We think that pair bonding assists social stability in our kind of individualistic and partly collective societies. In so much as it does, we should then have these symbolised (we communicate into society) and this involves blessings of couples gay and straight quite equally as married or partnered.

(By the way, Rachel is married to a man and I am separated from a woman.)

8 comments:

Erika Baker said...

She really really really needs to do some proper reading before she continues to embarrass herself in public like this.

Rachel said...

I do not feel embarrassed. Perhaps I can learn how to communicate better, that's probably certain. I am not embarrassed about thinking marriage is between a woman and a man. Can any amount of reading persuade me otherwise?

Erika Baker said...

Rachel
you could try.
You won't know until you try.

Tobias Haller, Reasonable and Holy.
The book was written based on a series of essays you can also find on his website http://jintoku.blogspot.com/

Scroll about half way through, the linkes will be found on the right hand side under the heading:
The Sex Articles—now expanded and published as Reasonable and Holy
01. Where the Division Lies
02. Pro-Creation
03. True Union (1)
04. True Union (2)
05. True Union (3)
06. Clash of Symbols
07. Remedial Reading
08. Scripture (1)
09. Scripture (2)


If he's wrong, it would be fascinating to have proper conversation about where and why.
So far, not a single person has succeeded to demolish a single one of his arguments (long comment threads at the end of each essay).

If you have genuine respect of Scripture you should be open to someone opening your eyes to where we have previously got it wrong.

Murdoch Matthew said...

"I am not embarrassed about thinking marriage is between a woman and a man," Rachel said obdurately.

“When I use a word,” Humpty Dumpty said, in a rather a scornful tone, “it means just what I choose it to mean—neither more nor less.”

Words don't have meanings, they have uses. The Roman Catholic Church would deny marriage to divorced persons, but elsewhere, usage has moved on. Marriage used to mean an exchange of property between families (a bride for a dowry). It now refers to contracts between equals. Perhaps Rachel prefers the older practice.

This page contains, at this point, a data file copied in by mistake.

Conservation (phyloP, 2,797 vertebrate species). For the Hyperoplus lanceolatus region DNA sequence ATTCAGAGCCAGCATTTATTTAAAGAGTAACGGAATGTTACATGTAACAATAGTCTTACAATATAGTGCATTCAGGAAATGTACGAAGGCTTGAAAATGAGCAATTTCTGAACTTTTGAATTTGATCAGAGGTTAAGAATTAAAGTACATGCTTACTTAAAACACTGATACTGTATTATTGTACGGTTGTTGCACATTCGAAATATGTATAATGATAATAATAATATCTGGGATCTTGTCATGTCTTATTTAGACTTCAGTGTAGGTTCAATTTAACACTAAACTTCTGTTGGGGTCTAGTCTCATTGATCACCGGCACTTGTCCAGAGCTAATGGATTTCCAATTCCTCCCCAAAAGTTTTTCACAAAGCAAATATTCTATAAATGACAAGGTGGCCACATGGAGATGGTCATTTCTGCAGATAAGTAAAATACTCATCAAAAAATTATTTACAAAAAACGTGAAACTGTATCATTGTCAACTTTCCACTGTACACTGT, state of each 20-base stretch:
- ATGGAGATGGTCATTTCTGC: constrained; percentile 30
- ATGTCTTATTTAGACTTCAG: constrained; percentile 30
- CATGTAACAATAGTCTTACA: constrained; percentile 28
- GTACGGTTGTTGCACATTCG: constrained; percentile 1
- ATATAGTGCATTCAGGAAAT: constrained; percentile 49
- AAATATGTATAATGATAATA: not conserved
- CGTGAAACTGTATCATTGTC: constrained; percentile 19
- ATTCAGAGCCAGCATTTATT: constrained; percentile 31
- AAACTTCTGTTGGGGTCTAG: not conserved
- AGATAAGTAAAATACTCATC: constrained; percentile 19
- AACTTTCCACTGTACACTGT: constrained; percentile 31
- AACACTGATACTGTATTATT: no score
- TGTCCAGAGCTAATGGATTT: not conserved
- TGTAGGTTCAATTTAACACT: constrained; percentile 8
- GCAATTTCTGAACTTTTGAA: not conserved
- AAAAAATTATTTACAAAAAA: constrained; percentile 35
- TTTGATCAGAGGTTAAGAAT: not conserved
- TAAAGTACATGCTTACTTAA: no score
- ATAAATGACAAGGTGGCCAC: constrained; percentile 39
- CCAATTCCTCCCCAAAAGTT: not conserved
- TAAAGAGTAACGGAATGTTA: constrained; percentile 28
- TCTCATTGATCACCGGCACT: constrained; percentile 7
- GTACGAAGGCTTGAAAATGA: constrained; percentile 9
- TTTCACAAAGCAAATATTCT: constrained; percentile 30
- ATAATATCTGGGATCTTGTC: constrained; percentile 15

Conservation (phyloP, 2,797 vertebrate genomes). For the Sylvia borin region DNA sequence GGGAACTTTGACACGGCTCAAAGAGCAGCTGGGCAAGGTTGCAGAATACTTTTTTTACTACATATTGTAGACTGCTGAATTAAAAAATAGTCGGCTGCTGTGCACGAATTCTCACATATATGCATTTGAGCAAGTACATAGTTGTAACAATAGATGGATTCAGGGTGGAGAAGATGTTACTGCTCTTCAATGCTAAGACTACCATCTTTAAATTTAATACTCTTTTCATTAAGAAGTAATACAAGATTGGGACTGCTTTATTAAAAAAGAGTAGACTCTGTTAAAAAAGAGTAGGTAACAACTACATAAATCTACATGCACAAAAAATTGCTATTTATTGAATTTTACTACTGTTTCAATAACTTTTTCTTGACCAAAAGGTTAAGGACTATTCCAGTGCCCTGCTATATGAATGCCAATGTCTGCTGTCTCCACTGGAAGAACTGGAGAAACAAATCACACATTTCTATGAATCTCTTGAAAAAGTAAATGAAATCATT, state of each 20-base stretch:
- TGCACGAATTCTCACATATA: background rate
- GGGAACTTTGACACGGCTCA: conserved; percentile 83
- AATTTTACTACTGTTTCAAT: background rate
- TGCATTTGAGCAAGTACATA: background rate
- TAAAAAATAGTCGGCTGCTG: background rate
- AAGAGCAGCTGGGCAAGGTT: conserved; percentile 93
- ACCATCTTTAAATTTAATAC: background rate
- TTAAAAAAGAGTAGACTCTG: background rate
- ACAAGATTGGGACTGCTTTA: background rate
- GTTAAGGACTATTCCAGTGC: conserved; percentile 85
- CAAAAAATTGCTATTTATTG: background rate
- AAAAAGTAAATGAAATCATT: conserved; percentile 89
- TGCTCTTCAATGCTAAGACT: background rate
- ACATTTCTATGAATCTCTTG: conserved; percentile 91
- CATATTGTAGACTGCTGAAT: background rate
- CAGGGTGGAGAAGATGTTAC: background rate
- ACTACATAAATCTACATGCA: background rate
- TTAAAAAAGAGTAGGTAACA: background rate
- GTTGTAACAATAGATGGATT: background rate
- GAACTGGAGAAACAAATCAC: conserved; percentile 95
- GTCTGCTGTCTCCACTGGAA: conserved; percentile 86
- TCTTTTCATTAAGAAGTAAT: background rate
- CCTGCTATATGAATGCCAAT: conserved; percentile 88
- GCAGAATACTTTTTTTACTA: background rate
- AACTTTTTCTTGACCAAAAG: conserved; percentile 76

As Adrian details, the argument from nature has failed, as it has been noted that homosexual practice is common amongst vertebrates. Some same-sex pairs of birds will raise chicks, given the chance. And observers have commented that most giraffes are gay. Paul was off in his premise that the purposes of God could be clearly seen in nature, and he was wrong in the illustration that he offered of the principle.

I'm glad that Adrian pointed out that the male has a major organ of sexual pleasure just inside the anus. Evidently the parts do fit together. But that's a mere fact, which has nothing to do with a deep religious conviction.

Pluralist (Adrian Worsfold) said...

Interesting about giraffes. Slightly off topic, a current meme is "You're having a giraffe," which is presumably a funny way of saying the shorter "You're having a laugh." I doubt it has anything to do with most giraffes being gay, but you never know. I didn't actually mention the neck as a sexual organ, but that's one way of having a giraffe.

Gary Paul Gilbert said...

Rachel seems proud of her ignorance. She says she has been thinking about marriage but her writing undermines that claim.

She smuggles value-laden terms, such as marriage having a natural origin or purpose and gender complementarity, into a discussion which ought to be based on facts. The fact is, marriage, both civil and religious, is not an ahistorical, transcultural reality. I wish she had read some anthropoloogy.

If she wants to biologize everything, then she would have to admit the argument of misogynists that women cannot be authority figures because they lack an appendage (as if men succeed in that role!!!) Interesting that she falls into a rhetoric that echoes that of little boys obsessed with genitalia, as if she has swallowed the discourse of the oppressors.


Gary Paul Gilbert

Erika Baker said...

There's thinking and thinking. I can think quietly among myself and come to very pleasing conclusions.

And then there's genuinely engaging with the depth and serious thoughts other people have, being prepared to genuinely think things through from unexpected perspectives and engaging in unfamiliar and challenging arguments.

In an ever changing public dialogue it's the latter that informs shifts in opinion and awareness and the former that eventually seems embarrassing.

This is NOT about the conclusion one comes to but about the process of coming to conclusions.

Ron Murphy said...

Since many animals do engage in same-sex encounters it's highly likely that there were also same-sex acts in early humans and pre-humans. Since somewhere back in time this would pre-date religion in humans, that makes it more natural than any religious proscriptions on same-sex acts. More natural than religion.